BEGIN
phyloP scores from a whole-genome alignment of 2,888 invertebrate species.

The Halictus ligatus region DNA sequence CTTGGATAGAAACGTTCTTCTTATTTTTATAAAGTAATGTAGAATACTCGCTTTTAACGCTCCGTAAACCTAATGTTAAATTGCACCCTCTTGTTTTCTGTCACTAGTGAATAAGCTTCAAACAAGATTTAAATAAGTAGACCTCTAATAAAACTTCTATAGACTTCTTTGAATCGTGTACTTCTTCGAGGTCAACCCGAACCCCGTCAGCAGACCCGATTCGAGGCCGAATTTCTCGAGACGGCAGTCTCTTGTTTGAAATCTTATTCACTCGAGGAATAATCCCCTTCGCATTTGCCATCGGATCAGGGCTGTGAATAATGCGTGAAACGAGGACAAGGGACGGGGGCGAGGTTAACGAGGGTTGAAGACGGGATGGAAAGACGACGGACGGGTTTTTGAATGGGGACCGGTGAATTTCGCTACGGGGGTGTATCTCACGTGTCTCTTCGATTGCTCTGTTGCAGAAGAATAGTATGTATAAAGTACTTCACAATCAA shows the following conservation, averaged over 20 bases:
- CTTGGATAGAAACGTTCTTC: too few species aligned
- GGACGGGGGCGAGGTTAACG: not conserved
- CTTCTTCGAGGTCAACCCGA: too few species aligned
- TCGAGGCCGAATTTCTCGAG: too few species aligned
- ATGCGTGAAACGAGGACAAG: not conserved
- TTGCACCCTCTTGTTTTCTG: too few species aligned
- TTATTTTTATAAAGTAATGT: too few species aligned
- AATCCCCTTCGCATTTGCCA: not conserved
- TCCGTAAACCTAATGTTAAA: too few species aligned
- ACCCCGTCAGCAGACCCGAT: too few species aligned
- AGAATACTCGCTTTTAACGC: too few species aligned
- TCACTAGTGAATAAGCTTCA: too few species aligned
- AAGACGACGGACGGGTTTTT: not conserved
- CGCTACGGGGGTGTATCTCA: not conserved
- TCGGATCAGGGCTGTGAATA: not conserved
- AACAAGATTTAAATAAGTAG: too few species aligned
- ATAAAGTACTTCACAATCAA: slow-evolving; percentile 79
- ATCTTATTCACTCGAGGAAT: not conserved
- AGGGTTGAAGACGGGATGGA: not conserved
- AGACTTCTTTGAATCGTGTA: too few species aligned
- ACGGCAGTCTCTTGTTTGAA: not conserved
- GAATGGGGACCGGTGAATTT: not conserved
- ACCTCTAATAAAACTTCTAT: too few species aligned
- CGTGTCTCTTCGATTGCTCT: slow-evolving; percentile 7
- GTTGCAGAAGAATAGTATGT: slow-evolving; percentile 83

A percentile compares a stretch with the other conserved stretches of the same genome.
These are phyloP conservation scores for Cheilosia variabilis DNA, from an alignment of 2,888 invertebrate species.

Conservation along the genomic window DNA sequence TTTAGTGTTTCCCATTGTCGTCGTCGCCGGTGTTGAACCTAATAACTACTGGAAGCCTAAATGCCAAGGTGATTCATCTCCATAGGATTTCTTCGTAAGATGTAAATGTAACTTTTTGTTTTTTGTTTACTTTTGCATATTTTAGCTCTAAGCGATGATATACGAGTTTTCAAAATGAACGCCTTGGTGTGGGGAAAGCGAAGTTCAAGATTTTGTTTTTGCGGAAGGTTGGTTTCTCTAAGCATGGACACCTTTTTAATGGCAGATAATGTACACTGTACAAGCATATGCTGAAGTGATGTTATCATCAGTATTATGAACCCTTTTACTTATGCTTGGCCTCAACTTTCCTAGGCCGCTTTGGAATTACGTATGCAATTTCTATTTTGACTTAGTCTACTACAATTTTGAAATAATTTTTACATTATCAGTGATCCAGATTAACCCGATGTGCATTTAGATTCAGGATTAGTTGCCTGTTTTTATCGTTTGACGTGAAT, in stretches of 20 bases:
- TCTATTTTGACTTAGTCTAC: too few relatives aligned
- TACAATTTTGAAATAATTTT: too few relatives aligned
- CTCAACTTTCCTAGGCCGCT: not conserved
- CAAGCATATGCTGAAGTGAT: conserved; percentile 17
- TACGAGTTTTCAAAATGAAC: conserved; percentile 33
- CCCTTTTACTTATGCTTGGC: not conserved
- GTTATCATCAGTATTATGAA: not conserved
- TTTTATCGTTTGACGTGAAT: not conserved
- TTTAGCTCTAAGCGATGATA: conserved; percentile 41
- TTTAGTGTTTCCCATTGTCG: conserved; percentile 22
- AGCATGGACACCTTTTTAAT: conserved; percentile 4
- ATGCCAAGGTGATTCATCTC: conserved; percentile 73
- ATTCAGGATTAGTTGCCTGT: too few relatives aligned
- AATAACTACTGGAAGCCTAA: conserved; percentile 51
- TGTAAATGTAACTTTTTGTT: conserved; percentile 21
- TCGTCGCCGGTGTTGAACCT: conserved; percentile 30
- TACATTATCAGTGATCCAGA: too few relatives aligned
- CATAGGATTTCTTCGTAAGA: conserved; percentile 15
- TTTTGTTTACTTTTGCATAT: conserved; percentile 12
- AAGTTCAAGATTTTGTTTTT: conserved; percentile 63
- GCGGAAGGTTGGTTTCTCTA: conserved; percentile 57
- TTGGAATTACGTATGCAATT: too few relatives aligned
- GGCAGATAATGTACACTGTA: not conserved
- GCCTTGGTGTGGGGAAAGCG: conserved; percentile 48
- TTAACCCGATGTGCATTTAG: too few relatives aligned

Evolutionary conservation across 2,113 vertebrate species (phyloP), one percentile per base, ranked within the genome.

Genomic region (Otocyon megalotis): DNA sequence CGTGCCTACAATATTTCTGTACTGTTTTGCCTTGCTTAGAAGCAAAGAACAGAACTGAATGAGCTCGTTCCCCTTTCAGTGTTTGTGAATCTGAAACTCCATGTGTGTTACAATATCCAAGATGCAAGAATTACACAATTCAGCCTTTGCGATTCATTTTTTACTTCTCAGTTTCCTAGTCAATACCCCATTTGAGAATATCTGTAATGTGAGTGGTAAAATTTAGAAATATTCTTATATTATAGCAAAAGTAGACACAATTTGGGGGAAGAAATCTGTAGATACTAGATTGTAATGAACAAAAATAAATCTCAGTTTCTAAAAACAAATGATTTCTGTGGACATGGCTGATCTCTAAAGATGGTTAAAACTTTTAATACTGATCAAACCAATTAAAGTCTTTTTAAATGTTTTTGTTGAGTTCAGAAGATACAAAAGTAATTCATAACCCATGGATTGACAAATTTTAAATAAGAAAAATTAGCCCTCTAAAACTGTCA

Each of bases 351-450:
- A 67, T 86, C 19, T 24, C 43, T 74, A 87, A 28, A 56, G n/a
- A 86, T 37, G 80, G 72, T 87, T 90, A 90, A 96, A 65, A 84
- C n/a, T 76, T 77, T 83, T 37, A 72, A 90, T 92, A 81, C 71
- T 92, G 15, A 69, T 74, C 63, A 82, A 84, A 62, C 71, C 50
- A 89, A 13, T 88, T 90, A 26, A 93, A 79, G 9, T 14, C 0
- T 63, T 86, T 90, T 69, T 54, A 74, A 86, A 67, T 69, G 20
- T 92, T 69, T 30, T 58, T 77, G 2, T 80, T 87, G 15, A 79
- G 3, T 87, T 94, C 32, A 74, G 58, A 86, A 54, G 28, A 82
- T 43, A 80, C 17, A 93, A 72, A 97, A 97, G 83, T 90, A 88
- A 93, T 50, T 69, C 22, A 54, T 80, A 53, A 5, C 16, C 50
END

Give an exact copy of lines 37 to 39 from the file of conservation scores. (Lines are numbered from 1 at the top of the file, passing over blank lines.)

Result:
- GTTATCATCAGTATTATGAA: not conserved
- TTTTATCGTTTGACGTGAAT: not conserved
- TTTAGCTCTAAGCGATGATA: conserved; percentile 41